On the Set of 'His Dark Materials': Lin-Manuel Miranda, Ruth Wilson Bring Fantasy World to Life

Courtesy of HBO
"The main research I did was working with Brian [Fisher]," says Ruth Wilson (seated) of her workshops with the puppeteer who controlled her daemon, a silent golden monkey (later crafted in VFX). Fisher (right) — and the puppet monkey — spent much of the shoot crouched beside Wilson.

BBC and HBO's ambitious adaptation required a promising young star (Dafne Keen), massive set (built in Cardiff) and some bold names to adapt Philip Pullman's trilogy.

Inside a former factory a short drive from the Welsh capital of Cardiff, locations from the magical, alternative world of Philip Pullman's His Dark Materials have been continuously designed, built, knocked down and rebuilt since early 2018. The 250,000-square-foot Wolf Studios Wales — ironically, the former site of a Nippon factory, which made glass for traditional TVs and closed in 2005 (blame the rise of flat-screen TVs) — was opened specifically to house HBO/BBC's ambitiously grandiose retelling of the author's trilogy. Adapted by Jack Thorne, the show centers on a young orphan girl moving through a world in which all humans have animal companions that represent an external soul. The eight-episode first season, which stars Ruth Wilson, Lin-Manuel Miranda, James McAvoy and Dafne Keen in the central role of Lyra Belacqua, debuted Nov. 4 on HBO.

Lord Asriel's laboratory beneath the Arctic's Northern Lights, the Magisterium's brutalist headquarters, the monstrous child prison Bolvangar and Panserbjorn Palace — home of armored ice bears — are among the show's far-flung settings that were built inside six stages (the biggest of which is taller than Pinewood's famed Bond stage).

"It's part Star Wars, part large animated worlds and grand characters, but then it's grounded in a sort of reality that we can half recognize, with Oxford and areas that we're familiar with," says Wilson, who plays Mrs. Coulter (described as the "mother of all evil" in the books), speaking to THR while she's wrapped up in a padded coat awaiting her next scene.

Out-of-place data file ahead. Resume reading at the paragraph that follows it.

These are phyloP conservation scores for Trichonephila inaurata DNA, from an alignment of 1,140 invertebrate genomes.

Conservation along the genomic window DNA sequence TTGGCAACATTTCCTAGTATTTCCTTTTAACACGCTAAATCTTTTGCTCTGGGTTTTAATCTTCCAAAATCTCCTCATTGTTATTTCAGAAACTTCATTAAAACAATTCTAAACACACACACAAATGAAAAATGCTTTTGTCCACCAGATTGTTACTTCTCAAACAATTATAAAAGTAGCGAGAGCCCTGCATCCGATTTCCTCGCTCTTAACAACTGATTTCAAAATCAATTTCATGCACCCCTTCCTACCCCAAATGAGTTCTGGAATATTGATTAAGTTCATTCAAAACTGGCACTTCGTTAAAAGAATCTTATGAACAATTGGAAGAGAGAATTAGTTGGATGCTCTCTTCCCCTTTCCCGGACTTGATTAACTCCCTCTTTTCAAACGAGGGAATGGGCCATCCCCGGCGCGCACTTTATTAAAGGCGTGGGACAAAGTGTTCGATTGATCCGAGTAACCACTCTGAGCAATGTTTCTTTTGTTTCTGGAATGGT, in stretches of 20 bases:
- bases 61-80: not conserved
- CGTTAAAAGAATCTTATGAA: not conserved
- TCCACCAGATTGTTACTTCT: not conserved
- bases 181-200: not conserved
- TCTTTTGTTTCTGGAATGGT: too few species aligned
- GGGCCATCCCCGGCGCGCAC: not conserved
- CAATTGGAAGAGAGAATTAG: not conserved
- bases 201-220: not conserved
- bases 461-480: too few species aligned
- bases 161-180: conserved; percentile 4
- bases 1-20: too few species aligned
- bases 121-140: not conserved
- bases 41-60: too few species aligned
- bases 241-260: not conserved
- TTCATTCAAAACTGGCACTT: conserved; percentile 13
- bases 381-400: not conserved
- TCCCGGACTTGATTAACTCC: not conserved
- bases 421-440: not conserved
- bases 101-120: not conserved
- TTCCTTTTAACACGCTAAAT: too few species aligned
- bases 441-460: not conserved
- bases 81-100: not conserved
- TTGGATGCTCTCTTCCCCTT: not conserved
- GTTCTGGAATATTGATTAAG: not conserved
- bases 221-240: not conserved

"I think Mrs. Coulter is going to be one of the all-time great iconic television roles," says producer Jane Tranter, who had set her sights on bringing His Dark Materials to screen the second she returned to the U.K. after a stint heading up BBC Worldwide's L.A. arm. Tranter — co-founder of the show's production banner Bad Wolf with fellow former BBC exec Julie Gardner — says HBO's most famed fantasy series helped create the space where His Dark Materials, which had a disappointing feature-length splash in 2007, could get the TV green light.

"Proving that you can create a TV arena as big as the novel arena was a direct result of Game of Thrones," Tranter says, acknowledging that the small screen "wasn't ready" when New Line's The Golden Compass, based on the first Dark Materials novel, was released. "And we've also got Game of Thrones to thank for the idea that you can make TV that relies very heavily on the craft of CGI experts."

The hardest — and most costly — element of the CGI puzzle was bringing to life the daemons, the external animal companions that interact with and accompany citizens. Rather than have the actors talk to floating tennis balls, puppeteers were used, before the visual effects were added on top by VFX giant Framestore (which won its first Oscar for The Golden Compass). Helping oversee the entire world was production designer Joel Collins, who had previously spent seven years working on Netflix's Black Mirror. "A lot of what's happening in the books is nostalgia, so I tapped into that," he says, adding that he used a lot of "restraint" when it came to VFX. "Just because you can do something doesn't mean you should."

This story first appeared in a November stand-alone issue of The Hollywood Reporter magazine. To receive the magazine, click here to subscribe.